Corneal Cross-linking for Keratoconus FAQs

By Andrew Holzman on May 10, 2019

Shape and curvature of the corneaKeratoconus is a condition in which the normally round cornea bulges outward, causing a more conical shape. This is the result of thinning corneas affected by the normal pressure within the eyes. The distortion of the corneal shape can lead to blurry vision and light sensitivity. If untreated, keratoconus can lead to scarred corneas. Dr. Andrew E. Holzman has many options to treating the condition, including corneal cross-linking (CXL), an FDA-approved non-surgical treatment for keratoconus.

The team at our Washington, DC eye care center would like to answer some of the most frequently asked questions about CXL. If your question or questions aren’t covered in the FAQ below, we’ll be more than happy to answer them for you during a consultation.

What Is Corneal Cross-linking?

Corneal cross-linking is a non-surgical treatment for keratoconus. Using a specially formulated vitamin solution and a safe ultraviolet (UV) system, we can strengthen the connective tissue of the corneas.

While CXL cannot cure keratoconus, it can prevent further conical bulging and reduce your rate of vision loss.  It is an FDA approved treatment.

What Happens During the Corneal Cross-liking Procedure?

During corneal cross-linking, anesthetic eye drops are first applied to prevent discomfort. We then administer riboflavin (vitamin B12) eyedrops directly into your eyes. Patients will then have a safe UV light directed at their eyes for up to 30 minutes. The UV light activates the properties of the riboflavin, strengthening the collagen bonds in the cornea and preventing further outward bulging in the process.

For many patients, the CXL procedure will involve removal of the epithelium, the topmost layer of the cornea. This allows the vitamins to penetrate the corneas better.

What Are the Benefits of Corneal Cross-linking?

Corneal cross-linking helps reduce future vision loss by strengthening the cornea itself. By preventing further bulging of the cornea, patients may be able to comfortably wear contact lenses without losing any further vision quality, and in some cases, improved vision quality.

CXL can prevent the need for corneal transplant later in life. Since patients avoid the need for invasive therapies to address their keratoconus, this means less downtime and better management of their vision.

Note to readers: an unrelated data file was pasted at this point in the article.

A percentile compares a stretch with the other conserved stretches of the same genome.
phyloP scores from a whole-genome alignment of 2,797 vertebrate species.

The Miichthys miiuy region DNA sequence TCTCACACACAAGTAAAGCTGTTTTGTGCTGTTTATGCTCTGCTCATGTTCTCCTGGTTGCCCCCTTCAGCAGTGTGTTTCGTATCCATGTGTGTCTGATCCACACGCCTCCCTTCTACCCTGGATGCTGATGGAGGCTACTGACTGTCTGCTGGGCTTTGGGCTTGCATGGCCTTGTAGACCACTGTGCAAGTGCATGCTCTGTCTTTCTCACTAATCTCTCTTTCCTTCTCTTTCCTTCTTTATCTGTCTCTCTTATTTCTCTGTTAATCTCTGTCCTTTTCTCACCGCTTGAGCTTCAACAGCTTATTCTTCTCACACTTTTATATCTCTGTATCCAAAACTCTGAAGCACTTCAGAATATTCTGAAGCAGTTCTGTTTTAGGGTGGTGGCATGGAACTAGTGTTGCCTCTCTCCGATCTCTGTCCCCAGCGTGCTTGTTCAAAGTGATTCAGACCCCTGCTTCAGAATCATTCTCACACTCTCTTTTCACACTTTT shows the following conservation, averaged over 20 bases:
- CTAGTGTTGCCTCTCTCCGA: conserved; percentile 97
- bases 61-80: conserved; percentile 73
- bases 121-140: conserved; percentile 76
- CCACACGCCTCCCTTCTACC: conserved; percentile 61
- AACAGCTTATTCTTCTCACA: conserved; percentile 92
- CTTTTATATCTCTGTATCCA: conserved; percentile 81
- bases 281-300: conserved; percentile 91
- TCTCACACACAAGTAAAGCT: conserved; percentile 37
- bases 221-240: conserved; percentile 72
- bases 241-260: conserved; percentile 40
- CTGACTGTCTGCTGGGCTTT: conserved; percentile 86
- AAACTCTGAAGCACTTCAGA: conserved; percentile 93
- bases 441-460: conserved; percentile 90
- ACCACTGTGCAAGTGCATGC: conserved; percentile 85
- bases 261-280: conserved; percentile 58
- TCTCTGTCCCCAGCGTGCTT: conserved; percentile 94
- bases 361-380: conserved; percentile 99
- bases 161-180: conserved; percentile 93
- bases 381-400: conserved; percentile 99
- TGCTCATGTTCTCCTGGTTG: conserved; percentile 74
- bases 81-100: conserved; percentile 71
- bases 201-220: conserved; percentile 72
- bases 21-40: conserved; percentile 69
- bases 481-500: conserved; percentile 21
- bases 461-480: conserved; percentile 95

Who Is a Good Candidate for Corneal Cross-linking?

Good candidates for corneal cross-linking are people who have been diagnosed with progressive keratoconus and are least 14 years of age.

During a consultation at our Washington, DC vision center, we can assess your suitability for CXL and recommend alternatives as needed.

IT IS POSSIBLE THAT WE CAN ACTUALLY IMPROVE YOUR VISION WITH A PARTIAL PRK TREATMENT AT THE SAME TIME WE DO CXL OR AT A DIFFERENT VISIT FOLLOWING CXL.   This is part of our special Athens Protocol treatment for Keratoconus and we can evaluate you for this very exciting treatment at our DC area centers.  

How Effective Is Corneal Cross-linking?

According to the American Academy of Ophthalmology (AAO), corneal cross-linking has long-term medical benefits for patients with keratoconus. After tracing results in patients for 5 to 7 years, researchers found no progression of keratocouns, stable conceal thickness, and no evidence of corneal scarring.

Further long-term studies must be conducted, but the research so far has been promising.

Does Insurance Cover Corneal Cross-linking?

This varies based on insurance providers and your policy. Some insurance providers will partially cover corneal cross-linking procedures, but patients must check about their eligibility for coverage.

That said, our practice offers payment plans and financing options if the cost of CXL is too much of a burden for a household or individual.

How Can I Lean More About Corneal Cross-linking?

For more information about CXL and your many options for improving the health of your eyes and overall wellness, be sure to contact our advanced eye care and vision team. Dr. Andrew E. Holzman and his team in the Washington, DC area can be reached by phone at (703) 556-9155.

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